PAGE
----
Whistle-blowers RD Policarpio & Co., and JM Luciano Construction came in as the Public Works department’s 61st and 78th biggest contractors, respectively. The owner of the 58th biggest contractor, PL Sebastian Construction, was also interviewed but did not reveal damning information.

Bribe-takers’ cartel

The voluminous Department of Institutional Integrity probe reports—while frustratingly incomplete because investigators did not interview Public Works department officials and politicians named as members of a “cartel” of bribe-takers—raise important questions on the scale of collusion and corruption in infrastructure projects that cost billions of pesos. A huge chunk of these funds are loans that will eventually be billed on taxpayers.

Unfortunately, local oversight of how infrastructure funds are spent is terribly sparse and spotty that the officials of implementing agencies, the budget department, and even the Commission on Audit (COA) cannot really be sure what proportion of government’s annual infrastructure budget is spent according to authorized purposes.

Between 2000 and 2008, the Public Works department alone awarded more than 27,500 contracts worth P138.5 billion. The contracts, which averaged about P5 million each in value, were tendered and awarded by 191 DPWH engineering district offices and other implementing offices to 1,791 contractors.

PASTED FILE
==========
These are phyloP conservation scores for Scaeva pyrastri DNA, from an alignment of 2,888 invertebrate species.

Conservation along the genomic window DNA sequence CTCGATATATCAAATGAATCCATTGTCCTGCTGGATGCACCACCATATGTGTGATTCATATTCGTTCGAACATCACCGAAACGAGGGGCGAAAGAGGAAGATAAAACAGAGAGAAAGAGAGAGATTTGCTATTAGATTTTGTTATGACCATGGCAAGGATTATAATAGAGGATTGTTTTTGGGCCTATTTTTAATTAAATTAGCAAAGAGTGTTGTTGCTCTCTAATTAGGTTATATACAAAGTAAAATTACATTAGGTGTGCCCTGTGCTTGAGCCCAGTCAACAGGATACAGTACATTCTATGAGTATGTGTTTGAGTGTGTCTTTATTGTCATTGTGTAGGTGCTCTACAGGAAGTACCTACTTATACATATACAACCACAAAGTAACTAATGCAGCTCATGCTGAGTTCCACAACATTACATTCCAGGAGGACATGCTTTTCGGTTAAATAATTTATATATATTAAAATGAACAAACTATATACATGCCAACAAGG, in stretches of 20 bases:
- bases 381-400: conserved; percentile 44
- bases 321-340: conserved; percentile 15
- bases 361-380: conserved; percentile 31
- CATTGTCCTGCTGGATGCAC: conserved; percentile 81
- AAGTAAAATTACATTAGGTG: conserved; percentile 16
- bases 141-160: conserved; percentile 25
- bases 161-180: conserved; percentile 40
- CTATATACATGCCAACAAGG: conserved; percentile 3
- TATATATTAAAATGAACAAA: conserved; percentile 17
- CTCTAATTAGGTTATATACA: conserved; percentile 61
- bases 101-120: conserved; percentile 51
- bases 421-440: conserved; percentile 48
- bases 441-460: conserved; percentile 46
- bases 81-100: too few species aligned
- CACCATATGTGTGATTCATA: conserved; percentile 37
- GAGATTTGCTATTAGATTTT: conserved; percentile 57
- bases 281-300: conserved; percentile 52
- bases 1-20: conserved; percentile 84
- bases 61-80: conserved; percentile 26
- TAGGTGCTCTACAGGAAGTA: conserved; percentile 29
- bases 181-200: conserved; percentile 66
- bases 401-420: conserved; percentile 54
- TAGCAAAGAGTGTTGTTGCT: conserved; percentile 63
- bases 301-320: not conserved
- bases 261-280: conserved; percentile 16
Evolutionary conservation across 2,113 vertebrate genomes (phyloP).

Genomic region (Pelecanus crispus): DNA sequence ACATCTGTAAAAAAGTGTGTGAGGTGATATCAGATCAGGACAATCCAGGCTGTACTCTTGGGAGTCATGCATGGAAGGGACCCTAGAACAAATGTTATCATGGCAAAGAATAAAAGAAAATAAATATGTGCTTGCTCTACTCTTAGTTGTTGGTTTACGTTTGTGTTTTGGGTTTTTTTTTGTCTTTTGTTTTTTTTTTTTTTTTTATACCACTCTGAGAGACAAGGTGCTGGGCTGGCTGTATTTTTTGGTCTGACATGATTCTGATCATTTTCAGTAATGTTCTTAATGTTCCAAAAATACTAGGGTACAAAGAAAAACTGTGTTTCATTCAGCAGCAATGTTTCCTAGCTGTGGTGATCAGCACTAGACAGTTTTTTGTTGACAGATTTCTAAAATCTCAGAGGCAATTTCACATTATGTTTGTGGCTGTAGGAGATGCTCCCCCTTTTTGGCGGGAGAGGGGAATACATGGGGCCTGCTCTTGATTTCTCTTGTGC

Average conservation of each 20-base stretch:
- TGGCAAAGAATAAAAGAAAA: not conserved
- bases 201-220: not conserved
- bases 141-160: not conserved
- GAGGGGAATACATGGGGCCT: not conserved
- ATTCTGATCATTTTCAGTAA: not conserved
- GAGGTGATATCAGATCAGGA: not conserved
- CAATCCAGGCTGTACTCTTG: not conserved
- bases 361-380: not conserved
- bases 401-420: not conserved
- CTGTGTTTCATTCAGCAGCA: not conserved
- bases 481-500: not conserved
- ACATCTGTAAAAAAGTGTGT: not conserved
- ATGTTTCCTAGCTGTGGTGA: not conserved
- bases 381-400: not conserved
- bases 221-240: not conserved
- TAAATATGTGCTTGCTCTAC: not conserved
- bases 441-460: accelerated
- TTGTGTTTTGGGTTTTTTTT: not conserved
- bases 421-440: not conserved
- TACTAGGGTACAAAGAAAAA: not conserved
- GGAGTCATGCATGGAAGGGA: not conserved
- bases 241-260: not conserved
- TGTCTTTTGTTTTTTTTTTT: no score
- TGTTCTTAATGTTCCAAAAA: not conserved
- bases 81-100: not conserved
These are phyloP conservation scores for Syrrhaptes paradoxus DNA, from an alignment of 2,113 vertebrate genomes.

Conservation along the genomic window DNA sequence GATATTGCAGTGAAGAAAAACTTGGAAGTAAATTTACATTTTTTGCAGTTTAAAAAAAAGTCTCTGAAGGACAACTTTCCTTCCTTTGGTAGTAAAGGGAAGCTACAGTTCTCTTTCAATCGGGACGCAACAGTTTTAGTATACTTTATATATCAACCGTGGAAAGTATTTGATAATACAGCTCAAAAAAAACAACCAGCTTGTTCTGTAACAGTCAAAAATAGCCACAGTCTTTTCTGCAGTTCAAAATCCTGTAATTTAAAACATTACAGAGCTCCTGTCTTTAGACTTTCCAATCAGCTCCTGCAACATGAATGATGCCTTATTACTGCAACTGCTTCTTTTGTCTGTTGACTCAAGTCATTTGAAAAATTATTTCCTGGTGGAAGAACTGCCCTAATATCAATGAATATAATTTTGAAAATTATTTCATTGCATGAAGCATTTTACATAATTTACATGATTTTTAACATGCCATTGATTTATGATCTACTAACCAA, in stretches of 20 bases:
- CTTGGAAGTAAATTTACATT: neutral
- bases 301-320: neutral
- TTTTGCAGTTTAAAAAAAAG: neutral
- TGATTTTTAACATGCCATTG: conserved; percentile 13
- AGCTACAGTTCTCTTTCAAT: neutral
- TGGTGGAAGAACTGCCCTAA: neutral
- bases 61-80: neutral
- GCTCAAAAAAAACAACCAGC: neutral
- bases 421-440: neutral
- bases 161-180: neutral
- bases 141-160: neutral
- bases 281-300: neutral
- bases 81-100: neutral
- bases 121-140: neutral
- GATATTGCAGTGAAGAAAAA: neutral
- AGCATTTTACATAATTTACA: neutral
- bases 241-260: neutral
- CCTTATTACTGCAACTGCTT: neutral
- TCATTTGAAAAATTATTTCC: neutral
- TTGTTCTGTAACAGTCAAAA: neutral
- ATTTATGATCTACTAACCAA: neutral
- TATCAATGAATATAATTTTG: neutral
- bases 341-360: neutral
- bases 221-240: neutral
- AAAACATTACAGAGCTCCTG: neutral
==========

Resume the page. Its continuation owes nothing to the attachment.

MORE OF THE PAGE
The third-biggest contract listed on the department’s website—Package C.4: South Luzon Expressway Service Road (East and West) valued at P524.5 million—was awarded by the department’s Urban Roads Project management office to Cavite Ideal in May 2005, one of the firms debarred by the World Bank.

China State, also debarred, won the fifth biggest contract—Contract Package C.5—Quirino Highway (NLEX Junction to North Fairview) valued at P486.3 million—in August 2005. Again, the contract was awarded by the department’s Urban Roads Project management office.

Hanjin, which escaped sanctions because there was not enough evidence against it, won the 13th-biggest contract—Completion/Construction of Subic-Cawag-Balaybay Road, Phase II (Segment IV) in Subic, Zambales valued at P349 million—from DPWH Region 3 in October 2006.

Among the companies that escaped Bank sanctions because they did not participate in the two disputed tenders for NRIMP-1, Wee Eng won the 11th biggest contract—Concreting of Surigao-Davao Coastal Road (Marihatag-San Agustin Section) in Surigao del Sur valued at P373.8 million.

The project was awarded by Public Works department’s Region 13 office in December 2007, or after the Department of Institutional Integrity had wound up its interviews with respondents and witnesses on the alleged collusion in the first phase of the National Roads Improvement and Management Project, or NRIMP-1.

Modus operandi